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We address the use of two informants in genetic studies and whether familial aggregation is similar for the three phenotypic subtypes of ADHD. Lifetime ADHD was diagnosed in a Dutch isolated population using parents and teachers as informants, creating two subgroups (one or two informants), then further divided into three phenotypic categories (inattentive, hyperactive/impulsive, combined). Genealogy was collected for all patients. Mean kinship coefficients for the subgroups were calculated. Fifteen of 26 children were linked to a common ancestor within 10 generations. The mean kinship coefficient of patients confirmed by two informants was significantly higher than in patients only scored positive by one informant (p = 0.03). All patients of the inattentive subtype were connected to a common ancestor, which was significantly higher (p = 0.03) than expected. Eighty-one percent of these patients derive of consanguineous marriages, also higher than expected. This means that recessive mutations may be involved in the inattentive subtype. These patients were more closely related than those with the other phenotypes (p<0.01). Our data suggests that using two informants in diagnosing ADHD helps identify a phenotype with a strong genetic component. The inattentive phenotype showed strong familial clustering and evidence of a recessive origin.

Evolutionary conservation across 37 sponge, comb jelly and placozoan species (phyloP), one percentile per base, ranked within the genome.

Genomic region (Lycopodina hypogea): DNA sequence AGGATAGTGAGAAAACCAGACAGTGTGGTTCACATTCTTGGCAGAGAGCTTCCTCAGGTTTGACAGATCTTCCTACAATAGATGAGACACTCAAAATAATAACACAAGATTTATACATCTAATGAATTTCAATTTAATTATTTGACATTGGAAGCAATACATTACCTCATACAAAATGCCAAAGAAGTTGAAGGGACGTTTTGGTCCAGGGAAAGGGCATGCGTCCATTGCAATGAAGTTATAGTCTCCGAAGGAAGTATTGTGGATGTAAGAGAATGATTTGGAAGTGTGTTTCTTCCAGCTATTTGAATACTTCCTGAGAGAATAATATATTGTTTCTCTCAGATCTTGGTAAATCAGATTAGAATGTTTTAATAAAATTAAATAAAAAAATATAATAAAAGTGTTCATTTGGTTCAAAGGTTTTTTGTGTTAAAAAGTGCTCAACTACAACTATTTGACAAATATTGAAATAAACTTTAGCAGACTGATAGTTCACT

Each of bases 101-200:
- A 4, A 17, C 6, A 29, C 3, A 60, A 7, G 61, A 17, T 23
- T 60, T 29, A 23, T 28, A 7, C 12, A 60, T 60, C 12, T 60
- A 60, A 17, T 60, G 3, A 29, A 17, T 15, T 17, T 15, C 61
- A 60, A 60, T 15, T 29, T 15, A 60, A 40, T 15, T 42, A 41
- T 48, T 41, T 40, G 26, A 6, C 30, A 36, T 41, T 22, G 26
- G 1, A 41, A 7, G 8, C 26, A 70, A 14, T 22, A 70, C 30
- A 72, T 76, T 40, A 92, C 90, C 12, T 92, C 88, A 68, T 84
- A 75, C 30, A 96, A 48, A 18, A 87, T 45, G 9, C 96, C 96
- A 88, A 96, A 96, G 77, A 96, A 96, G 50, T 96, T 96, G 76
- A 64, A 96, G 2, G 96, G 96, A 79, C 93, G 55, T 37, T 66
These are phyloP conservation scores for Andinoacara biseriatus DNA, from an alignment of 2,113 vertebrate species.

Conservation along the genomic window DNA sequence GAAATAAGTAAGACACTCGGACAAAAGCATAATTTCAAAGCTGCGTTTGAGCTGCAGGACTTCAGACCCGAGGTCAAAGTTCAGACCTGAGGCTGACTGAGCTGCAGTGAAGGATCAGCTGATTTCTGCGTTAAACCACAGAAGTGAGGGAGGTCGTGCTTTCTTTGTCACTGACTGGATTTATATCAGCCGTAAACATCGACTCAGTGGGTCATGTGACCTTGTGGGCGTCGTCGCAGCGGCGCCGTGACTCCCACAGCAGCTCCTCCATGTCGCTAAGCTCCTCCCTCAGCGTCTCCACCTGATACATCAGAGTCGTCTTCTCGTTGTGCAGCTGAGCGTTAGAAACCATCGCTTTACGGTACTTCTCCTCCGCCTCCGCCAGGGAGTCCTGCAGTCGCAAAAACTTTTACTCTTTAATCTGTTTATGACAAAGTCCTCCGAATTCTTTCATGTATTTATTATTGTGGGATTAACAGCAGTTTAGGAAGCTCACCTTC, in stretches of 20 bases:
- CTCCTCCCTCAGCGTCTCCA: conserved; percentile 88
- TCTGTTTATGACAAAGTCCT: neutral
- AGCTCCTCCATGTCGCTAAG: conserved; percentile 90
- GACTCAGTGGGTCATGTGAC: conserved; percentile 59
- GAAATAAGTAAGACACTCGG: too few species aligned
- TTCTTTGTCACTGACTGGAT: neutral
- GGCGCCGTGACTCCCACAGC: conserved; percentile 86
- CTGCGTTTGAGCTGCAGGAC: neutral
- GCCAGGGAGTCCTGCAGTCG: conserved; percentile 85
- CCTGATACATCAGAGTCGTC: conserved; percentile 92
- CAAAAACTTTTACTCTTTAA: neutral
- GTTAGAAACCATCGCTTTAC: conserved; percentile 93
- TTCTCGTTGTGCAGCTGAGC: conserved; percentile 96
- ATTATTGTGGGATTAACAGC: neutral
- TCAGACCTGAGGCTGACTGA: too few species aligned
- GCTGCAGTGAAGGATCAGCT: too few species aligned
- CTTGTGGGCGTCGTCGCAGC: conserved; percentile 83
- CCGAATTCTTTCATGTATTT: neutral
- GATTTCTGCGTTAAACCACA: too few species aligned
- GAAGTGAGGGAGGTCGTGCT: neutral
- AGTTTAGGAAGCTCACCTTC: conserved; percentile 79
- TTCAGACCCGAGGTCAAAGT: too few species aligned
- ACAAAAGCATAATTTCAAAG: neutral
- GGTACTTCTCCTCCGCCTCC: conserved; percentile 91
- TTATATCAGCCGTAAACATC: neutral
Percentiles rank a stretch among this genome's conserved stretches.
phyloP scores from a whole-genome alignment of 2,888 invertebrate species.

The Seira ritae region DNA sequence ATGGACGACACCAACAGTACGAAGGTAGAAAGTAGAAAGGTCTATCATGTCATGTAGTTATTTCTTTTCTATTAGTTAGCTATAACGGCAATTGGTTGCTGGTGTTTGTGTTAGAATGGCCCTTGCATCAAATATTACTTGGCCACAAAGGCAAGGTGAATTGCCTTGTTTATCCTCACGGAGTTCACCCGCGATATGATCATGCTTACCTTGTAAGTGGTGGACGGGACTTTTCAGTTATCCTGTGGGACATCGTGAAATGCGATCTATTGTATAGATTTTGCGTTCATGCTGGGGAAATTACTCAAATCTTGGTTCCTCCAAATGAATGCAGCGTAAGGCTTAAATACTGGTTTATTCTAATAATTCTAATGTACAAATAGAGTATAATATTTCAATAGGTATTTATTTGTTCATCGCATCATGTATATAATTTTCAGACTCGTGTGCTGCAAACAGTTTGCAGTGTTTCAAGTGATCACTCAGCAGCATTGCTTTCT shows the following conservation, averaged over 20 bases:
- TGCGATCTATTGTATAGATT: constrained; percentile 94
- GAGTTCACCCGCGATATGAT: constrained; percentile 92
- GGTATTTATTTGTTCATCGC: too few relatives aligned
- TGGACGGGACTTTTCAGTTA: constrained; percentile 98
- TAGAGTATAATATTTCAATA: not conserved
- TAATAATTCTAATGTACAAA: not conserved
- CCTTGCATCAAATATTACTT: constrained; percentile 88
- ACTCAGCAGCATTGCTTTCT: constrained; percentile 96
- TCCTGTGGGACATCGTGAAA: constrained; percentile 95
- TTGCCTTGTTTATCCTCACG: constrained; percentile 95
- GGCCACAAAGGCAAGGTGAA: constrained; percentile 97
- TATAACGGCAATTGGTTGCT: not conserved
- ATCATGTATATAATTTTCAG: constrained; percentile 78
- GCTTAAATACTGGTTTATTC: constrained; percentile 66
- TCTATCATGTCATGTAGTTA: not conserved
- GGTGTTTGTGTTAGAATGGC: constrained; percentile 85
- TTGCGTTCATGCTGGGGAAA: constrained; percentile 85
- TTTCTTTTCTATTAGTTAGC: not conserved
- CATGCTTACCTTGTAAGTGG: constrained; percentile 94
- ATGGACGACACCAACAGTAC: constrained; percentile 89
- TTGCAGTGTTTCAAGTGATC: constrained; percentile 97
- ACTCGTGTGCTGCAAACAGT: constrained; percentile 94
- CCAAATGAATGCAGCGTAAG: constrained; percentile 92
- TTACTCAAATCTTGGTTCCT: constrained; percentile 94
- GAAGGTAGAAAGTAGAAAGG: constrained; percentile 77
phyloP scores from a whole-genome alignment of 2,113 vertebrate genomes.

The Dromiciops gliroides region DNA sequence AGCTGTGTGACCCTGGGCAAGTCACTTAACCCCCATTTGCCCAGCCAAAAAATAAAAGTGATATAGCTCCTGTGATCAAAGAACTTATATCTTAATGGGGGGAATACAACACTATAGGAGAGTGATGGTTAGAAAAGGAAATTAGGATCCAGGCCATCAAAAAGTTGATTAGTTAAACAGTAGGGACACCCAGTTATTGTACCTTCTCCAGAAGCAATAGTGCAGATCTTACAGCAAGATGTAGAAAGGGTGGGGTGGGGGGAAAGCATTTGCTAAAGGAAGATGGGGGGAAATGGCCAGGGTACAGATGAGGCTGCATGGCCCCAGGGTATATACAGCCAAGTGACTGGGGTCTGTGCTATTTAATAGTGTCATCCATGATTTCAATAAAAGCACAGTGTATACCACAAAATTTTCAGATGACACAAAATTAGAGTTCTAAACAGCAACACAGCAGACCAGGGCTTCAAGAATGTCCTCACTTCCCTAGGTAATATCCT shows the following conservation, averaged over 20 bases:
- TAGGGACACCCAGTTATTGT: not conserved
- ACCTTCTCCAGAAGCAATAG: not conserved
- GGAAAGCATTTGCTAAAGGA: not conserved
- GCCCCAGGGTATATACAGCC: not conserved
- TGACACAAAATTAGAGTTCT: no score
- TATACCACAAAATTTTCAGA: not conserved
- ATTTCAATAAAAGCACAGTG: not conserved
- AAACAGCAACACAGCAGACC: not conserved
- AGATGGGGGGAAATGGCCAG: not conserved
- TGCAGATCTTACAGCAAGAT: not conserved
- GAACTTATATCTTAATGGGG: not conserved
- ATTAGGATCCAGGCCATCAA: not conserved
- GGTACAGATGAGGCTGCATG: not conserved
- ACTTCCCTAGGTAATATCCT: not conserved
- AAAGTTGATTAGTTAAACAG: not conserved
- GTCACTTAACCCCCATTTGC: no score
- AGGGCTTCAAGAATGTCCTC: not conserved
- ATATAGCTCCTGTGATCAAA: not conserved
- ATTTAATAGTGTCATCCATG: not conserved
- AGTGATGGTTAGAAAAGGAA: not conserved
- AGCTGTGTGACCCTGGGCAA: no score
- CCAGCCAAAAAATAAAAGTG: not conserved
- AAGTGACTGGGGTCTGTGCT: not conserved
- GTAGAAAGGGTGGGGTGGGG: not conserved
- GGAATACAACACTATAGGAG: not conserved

Original publication




Journal article


Eur J Epidemiol

Publication Date





789 - 794


Adolescent, Attention Deficit Disorder with Hyperactivity, Child, Consanguinity, Female, Humans, Male, Netherlands, Pedigree, Phenotype